test Browse by Author Names Browse by Titles of Works Browse by Subjects of Works Browse by Issue Dates of Works

Advanced Search
& Collections
Issue Date   
Sign on to:   
Receive email
My Account
authorized users
Edit Profile   
About T-Space   

T-Space at The University of Toronto Libraries >
School of Graduate Studies - Theses >
Master >

Please use this identifier to cite or link to this item: http://hdl.handle.net/1807/30127

Title: Characterizing the Role of a Novel F-actin Binding Protein in IRS1/PI3K Signaling and Glucose Uptake
Authors: Lee, Andrew
Advisor: Rozakis-Adcock, Maria
Department: Laboratory Medicine and Pathobiology
Keywords: type 2 diabetes
insulin resistance
Issue Date: 30-Nov-2011
Abstract: Studies show that insulin induced activation and assembly of insulin receptor substrate-1 (IRS1) and phosphatidylinositol-3-kinase (PI3K), within remodelled actin structures is critical for GLUT4 translocation to the cell surface in muscle cells. This study identifies the F-actin binding protein, nexilin, as a novel IRS1 binding partner. Insulin stimulates nexilin to dissociate from IRS1 and interact with actin. Nexilin knockdown has no effect on insulin-stimulated IRS1 tyrosine phosphorylation, but does enhance insulin-stimulated IRS1-PI3K interaction, increasing PIP3 formation, PKB activation and glucose uptake. This study also shows that nexilin overexpression may have an inhibitory effect on PKB phosphorylation and glucose uptake in adipocytes. These findings suggest nexilin is a negative regulator of IRS1 action on PI3K and insulin-stimulated dissociation of IRS1-nexilin allows the formation of IRS1-PI3K complexes in cytoskeletal-membrane compartments. Nexilin also specifically associates with the PH domain of IRS1, and not IRS2, suggesting a mechanism for signaling specificity of these isoforms.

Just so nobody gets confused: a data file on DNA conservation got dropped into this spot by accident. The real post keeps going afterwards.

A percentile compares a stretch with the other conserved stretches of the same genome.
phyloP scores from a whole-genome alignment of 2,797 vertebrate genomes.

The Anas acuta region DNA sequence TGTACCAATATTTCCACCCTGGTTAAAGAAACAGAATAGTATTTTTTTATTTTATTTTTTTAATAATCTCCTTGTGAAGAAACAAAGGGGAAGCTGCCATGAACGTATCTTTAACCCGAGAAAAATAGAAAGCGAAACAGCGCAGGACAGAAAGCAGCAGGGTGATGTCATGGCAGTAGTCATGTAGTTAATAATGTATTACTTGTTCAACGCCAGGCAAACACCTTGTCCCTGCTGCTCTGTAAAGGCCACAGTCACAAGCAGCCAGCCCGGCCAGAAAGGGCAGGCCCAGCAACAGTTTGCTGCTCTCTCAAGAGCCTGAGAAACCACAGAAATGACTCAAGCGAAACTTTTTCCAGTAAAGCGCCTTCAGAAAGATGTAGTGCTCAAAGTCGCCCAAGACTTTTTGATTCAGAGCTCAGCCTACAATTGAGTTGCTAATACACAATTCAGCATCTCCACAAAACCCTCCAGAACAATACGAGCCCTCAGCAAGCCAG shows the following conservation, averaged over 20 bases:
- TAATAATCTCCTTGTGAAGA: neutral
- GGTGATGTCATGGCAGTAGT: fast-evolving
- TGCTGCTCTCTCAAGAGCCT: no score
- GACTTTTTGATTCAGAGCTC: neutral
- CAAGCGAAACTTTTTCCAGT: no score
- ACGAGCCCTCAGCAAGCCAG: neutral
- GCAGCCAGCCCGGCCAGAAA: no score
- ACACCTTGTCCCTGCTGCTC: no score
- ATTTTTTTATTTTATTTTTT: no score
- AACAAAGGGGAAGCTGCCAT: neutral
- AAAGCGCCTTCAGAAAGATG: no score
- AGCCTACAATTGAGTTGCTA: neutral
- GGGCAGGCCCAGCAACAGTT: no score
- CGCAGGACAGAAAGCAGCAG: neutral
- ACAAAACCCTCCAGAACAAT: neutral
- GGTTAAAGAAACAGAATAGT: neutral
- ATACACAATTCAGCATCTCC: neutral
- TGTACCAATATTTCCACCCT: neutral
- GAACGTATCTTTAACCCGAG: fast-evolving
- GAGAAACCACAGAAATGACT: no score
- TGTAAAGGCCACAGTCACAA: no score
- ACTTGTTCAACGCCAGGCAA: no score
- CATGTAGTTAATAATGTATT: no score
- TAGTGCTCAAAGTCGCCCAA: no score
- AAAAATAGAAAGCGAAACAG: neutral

URI: http://hdl.handle.net/1807/30127
Appears in Collections:Master

Files in This Item:

File Description SizeFormat
Lee_Andrew_200911_MSc_thesis.pdf1.58 MBAdobe PDF

This item is licensed under a Creative Commons License
Creative Commons

Items in T-Space are protected by copyright, with all rights reserved, unless otherwise indicated.